10 Women Artists Under 40 Who Are Leading the Way
Statistics about women in art can be discouraging; it is estimated that only 5% of works featured in major permanent collections worldwide were created by women. Thankfully, things are changing! Female artists such as Frida Kahlo, Yayoi Kusama or Marina Abramovic are as well known as some of their male peers. And the future seems to be in good hands; young women artists are also at the forefront of the contemporary art scene. Their work is exhibited in prestigious international museums, from the Whitney Museum of Modern Art in New York to the Palais de Tokyo in Paris. Discover the newly established and emergent women artists who are shaking up an industry that has been male–dominated for too long.
1. Camille Henrot
Born in Paris and currently based in New York City, visual artist Camille Henrot is one of the most talked-about contemporary artists. After representing France at the Venice Biennale in 2013 and winning the Silver Lion for best young artist with her work Grosse Fatigue, she has had a series of exhibitions in the most prestigious galleries and museums. She was given carte blanche in 2017 at the Palais de Tokyo, for her exhibition Days Are Dogs. Using the museum’s 6,000m2, Henrot explored the arbitrary notion of the ‘week’, a human invention that shapes our habits, feelings, actions, and sensations. Each room was dedicated to a particular day and she examined our psychological response to each one; for example, the dread come on Monday mornings, the excitement of Friday nights, and bitter sweet Sundays.
2. Njideka Akunyili Crosby
Born in 1983 in Enugu, Nigeria, Njideka Akunyili Crosby left her native country at the age of 16 to start a new life with family in the U.S.A. Her early experiences were characterised by the challenges of living between two cultures. Indeed, the sentiment of being ‘split up’ is an increasingly recurrent problem in today’s globalised world. The tension of her ethnic heritage and her experience as a black immigrant woman in the U.S. feeds into her work. For example, she enjoys working with elements of her native culture, such as wax prints (a type of fabric often used to create clothing in Africa). With these, she creates scenes inspired by Western and American culture. In doing so, she “negotiates the cultural terrain between my adopted home in America and my native Nigeria, creating collage and photo transfer-based paintings that expose the challenges of occupying these two worlds”. Her work has cemented her as one of this century’s trailblazing women artists.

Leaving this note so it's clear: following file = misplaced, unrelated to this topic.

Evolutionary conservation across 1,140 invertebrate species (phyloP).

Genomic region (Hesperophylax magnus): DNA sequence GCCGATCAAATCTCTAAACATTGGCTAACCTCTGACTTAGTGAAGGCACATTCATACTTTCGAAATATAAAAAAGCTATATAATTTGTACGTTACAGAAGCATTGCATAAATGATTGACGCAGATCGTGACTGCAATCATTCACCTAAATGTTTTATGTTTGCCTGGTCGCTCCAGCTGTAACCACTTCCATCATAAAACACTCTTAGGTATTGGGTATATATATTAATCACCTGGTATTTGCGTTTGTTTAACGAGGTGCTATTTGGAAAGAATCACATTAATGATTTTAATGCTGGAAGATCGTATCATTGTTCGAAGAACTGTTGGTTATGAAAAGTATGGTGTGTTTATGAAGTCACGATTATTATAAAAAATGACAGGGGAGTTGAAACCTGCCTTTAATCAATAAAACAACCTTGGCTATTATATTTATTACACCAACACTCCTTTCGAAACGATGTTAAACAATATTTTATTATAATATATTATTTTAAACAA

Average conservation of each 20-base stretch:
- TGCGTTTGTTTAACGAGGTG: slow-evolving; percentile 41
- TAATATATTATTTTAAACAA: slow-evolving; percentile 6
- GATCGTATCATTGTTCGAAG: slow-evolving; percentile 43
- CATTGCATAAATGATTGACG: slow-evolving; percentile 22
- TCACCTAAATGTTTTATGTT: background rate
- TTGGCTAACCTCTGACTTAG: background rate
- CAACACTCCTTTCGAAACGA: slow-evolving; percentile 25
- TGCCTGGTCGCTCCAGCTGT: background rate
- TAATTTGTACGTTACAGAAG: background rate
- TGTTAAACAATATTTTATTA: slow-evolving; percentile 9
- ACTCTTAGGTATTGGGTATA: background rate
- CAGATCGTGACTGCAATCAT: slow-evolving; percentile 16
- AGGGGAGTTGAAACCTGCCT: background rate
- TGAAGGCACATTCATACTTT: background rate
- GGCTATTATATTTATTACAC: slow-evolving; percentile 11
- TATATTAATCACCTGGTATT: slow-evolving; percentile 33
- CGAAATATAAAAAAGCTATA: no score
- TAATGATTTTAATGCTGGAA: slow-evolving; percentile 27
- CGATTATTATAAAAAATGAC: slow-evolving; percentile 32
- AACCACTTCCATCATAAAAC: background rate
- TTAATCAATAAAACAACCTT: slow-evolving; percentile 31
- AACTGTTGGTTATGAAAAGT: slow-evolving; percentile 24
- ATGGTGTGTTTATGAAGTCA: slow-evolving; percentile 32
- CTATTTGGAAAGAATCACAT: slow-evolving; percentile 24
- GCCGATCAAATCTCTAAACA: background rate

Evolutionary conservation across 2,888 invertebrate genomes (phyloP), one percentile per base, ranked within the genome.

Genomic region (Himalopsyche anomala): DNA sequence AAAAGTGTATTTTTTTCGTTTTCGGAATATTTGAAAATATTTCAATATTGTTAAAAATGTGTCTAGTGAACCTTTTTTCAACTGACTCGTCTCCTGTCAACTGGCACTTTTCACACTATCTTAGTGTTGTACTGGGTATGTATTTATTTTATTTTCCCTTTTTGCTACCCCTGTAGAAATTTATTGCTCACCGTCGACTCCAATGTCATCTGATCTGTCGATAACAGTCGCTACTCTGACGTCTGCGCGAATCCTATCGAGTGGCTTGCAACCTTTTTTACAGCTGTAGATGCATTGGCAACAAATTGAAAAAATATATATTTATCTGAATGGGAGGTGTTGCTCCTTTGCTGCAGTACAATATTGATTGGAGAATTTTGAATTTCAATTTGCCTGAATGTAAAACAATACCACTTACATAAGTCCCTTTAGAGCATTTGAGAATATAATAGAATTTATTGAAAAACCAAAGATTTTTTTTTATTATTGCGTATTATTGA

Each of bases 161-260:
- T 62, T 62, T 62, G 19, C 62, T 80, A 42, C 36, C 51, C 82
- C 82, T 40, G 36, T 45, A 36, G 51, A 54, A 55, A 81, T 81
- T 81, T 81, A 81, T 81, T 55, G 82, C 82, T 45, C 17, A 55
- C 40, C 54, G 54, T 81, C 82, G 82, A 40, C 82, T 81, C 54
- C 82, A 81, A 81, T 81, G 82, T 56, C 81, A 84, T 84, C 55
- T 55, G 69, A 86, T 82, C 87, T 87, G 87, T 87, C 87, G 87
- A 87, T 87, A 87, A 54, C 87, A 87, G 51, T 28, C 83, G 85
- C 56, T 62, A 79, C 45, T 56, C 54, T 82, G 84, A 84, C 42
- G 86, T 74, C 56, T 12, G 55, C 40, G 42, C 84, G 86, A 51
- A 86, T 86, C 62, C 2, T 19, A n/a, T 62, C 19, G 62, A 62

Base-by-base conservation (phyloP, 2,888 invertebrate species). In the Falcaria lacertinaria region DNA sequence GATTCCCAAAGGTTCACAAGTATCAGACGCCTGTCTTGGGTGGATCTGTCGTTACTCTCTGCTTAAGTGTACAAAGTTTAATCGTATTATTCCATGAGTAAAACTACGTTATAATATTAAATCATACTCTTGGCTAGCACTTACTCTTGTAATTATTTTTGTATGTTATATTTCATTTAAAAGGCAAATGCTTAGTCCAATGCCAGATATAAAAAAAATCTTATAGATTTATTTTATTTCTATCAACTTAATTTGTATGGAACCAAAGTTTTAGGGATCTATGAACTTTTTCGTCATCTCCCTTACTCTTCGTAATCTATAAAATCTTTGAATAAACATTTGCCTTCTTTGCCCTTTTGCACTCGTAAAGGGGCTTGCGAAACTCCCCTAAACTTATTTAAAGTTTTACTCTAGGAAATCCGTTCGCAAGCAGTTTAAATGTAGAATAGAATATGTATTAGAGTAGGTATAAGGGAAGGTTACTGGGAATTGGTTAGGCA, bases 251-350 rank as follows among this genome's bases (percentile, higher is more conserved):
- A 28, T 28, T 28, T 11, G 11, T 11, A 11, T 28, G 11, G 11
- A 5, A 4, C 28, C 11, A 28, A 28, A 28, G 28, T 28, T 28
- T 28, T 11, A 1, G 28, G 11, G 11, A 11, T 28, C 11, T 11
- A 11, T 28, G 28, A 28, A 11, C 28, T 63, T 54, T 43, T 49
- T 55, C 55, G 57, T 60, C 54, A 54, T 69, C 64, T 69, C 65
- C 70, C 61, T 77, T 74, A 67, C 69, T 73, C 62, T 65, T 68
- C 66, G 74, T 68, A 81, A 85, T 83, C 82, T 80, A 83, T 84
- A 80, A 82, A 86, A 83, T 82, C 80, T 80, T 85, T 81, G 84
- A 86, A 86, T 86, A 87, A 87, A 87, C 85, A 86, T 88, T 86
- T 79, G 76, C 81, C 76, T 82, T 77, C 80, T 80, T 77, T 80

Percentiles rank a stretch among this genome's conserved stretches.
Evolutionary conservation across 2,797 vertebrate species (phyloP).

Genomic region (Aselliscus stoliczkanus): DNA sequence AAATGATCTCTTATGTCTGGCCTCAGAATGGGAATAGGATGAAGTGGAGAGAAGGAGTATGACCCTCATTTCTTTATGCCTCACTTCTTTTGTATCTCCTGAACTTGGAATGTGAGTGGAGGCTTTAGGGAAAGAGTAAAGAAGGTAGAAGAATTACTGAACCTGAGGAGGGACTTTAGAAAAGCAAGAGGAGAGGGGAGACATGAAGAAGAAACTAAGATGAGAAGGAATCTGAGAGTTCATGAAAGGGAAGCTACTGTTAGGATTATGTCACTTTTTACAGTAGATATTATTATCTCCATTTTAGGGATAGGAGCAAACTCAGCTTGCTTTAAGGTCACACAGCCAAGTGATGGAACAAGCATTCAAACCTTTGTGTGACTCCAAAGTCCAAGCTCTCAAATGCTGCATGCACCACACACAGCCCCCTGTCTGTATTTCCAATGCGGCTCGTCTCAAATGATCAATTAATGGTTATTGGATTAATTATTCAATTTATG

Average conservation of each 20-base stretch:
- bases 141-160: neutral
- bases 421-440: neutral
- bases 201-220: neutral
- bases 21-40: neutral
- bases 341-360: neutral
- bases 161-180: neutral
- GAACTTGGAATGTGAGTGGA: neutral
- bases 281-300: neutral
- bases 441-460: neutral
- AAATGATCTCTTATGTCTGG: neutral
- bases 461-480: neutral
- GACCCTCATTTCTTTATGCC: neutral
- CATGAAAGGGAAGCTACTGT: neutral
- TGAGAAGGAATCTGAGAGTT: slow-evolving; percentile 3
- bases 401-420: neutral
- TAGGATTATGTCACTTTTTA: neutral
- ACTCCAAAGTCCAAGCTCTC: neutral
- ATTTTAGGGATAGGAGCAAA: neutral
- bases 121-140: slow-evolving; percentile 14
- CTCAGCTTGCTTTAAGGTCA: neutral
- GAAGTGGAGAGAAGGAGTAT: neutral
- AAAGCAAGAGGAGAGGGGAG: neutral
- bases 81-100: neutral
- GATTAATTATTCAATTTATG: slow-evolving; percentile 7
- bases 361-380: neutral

3. Genesis Belanger
American artist Genesis Belanger uses sculpted porcelain and stoneware ceramics to recreate mundane items, from cigarettes to soda cans and fruits. She critiques feminine clichés by creating and distorting objects associated with femininity, such as high heels, lipstick and manicured hands. Through her work she denounces advertising’s hegemony. She explores its efficacy in making us want things we don’t need, using a carefully created visual language to manipulate our desires. For her, creating absurd objects is a way of starting a conversation about the absurdities that form the basis of the world we live in. Oscillating between surrealism, Pop Art, and hyperrealism, Belanger explores, with a tinge of humour, the psychological space associated with consumerism.
4. Laure Prouvost
Born in France, Laure Prouvost moved to London to study visual arts at Central Saint Martins before completing her studies at Goldsmiths. There, she explored the possibilities of working with videography. In 2013, she was the first French artist to win the Turner Prize, one of the highest distinctions in contemporary art, for her installation Wantee. Prouvost also represented France at the 2019 Venice Biennale. It was an important honour, which cemented the artist’s reputation after previous exhibitions at prestigious galleries including the Palais de Tokyo. Like Camille Henrot, she was granted Carte blanche there. She created an immersive installation where sculptures, films, paintings and objects contributed to an intriguing dialogue. Titled Ring, Sing and Drink for Trespassing, this neo-Garden of Eden celebrated walking down paths less travelled and going beyond one’s limit.
5. Helen Marten